Does your advisory firm apply these five critical practice points and will they keep the FCA at bay?



I work with many great advisers around the world. We often talk about the processes that underpins the integrity of their planning and subsequent investment recommendations. Their activities can be summarised as a handful of recorded outcomes: the five proofs that lead to best practice investment suitability process.



1. That they know the client and have interrogated, recorded, and tested where necessary, their current circumstances, financial needs, hopes and expectations, risk capacity and attitude to risk;



2. That they explored with the client personal trade-offs, alternative strategies and the application of a range of investment products/portfolios. For example, do they show the resolution of key differences in individual’s risk tolerance reports and between couples? Did they calculate the consequences of paying down debt, retiring later and/or saving more? Did they explore the benefits of taking out insurances or converting lazy assets such as holiday homes to investments? Did they review effectiveness of their client’s tax management practices? Did they discuss how the selection of active or passive management matched their client’s needs and circumstances?



3. That they know the risks in the services, strategies and products explored and selected. The FCA’s emphasis on advisers being responsible for evaluating the tools, systems, services and products they utilise puts portfolios and how they are delivered into sharp focus. Advisers must review for weaknesses and detail how they intend to manage and compensate for them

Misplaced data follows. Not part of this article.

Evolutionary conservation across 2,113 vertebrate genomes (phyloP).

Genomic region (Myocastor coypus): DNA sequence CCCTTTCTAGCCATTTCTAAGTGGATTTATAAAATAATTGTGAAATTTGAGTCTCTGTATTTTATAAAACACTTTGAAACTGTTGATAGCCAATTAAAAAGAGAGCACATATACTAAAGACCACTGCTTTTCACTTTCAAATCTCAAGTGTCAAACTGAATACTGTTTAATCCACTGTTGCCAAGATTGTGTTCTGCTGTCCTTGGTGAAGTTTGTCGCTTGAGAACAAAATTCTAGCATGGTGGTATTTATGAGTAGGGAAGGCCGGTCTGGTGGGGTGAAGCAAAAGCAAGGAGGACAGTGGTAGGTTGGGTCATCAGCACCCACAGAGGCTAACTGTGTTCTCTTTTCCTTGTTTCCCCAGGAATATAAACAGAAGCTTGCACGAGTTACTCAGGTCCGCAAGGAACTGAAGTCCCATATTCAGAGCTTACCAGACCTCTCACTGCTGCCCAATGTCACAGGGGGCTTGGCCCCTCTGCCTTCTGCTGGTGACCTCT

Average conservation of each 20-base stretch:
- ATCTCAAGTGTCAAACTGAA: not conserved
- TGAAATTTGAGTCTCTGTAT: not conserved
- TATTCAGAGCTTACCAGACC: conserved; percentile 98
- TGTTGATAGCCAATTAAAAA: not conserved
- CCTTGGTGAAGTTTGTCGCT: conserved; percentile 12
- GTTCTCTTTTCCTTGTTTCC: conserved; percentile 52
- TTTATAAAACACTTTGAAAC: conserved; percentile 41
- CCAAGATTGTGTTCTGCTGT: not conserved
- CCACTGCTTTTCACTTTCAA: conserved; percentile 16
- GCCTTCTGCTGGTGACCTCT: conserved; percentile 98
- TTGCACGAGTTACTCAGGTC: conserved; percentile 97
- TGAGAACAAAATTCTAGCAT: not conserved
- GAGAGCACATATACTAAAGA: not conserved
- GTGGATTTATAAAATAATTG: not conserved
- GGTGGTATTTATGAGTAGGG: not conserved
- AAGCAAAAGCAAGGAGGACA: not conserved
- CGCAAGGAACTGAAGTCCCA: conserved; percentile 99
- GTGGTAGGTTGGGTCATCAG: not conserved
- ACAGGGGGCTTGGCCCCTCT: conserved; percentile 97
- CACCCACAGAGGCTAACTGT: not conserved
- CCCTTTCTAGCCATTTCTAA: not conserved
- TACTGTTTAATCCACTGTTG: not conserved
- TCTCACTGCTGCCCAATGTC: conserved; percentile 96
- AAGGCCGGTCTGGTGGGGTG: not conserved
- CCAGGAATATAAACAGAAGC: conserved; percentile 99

This brings attention to recommendations of simpler, lower cost funds/portfolios with straightforward management practices that can be easily explained. This in turn leads to an agreed investment policy with predictable portfolio growth behaviours and downside expectations.


4. That they explained the risks in the strategy, services and product/s selected to the client. “To explain something effectively, it needs to be understood thoroughly”. There is little evidence that educating clients about investments and risk changes their risk tolerance or overly influences their financial decisions when markets are running but there is ample evidence that clients cope better with poor outcomes if they are not surprised by them. This naturally leads to the final proof which both meets regulatory obligations and common sense; and



5. That they received their clients’ properly informed commitment to accept the risks in the plan and the products selected. For example, Jim wants to retire at 60 with £300,000, He knows that he has to save £15,000 each year. If it’s not saved future lifestyle preferences will likely not be achieved. He understands that a portfolio with 50% exposure to growth assets is highly likely to deliver that sum. Jim also knows he could make do with £250,000 if he lived a more humble life. He understands that the portfolio will be somewhat volatile and should not be surprised if it dropped over 25% several times prior to his retirement.

The client’s properly informed commitment is one of the best compliance, business and reputation protections an adviser can have. It’s also a pretty good sign that the investment suitability process in place is robust.

A very useful way to test if your suitability practice is consistent with the client’s experience is for you to score each of the five proofs against a scale of 1 low and 5 high. Then ask the client to also score. Compare the two. If there are any differences it might be time to review your process.

If you have these five practice points moving in the right direction you are probably well on the way to joining the financial advisory elite. And will you keep the FCA at bay? The proofs are consistent with the intent of the suitability regulation, so I would be hugely surprised if they didn’t work as an effective legal prophylactic. What do you think?

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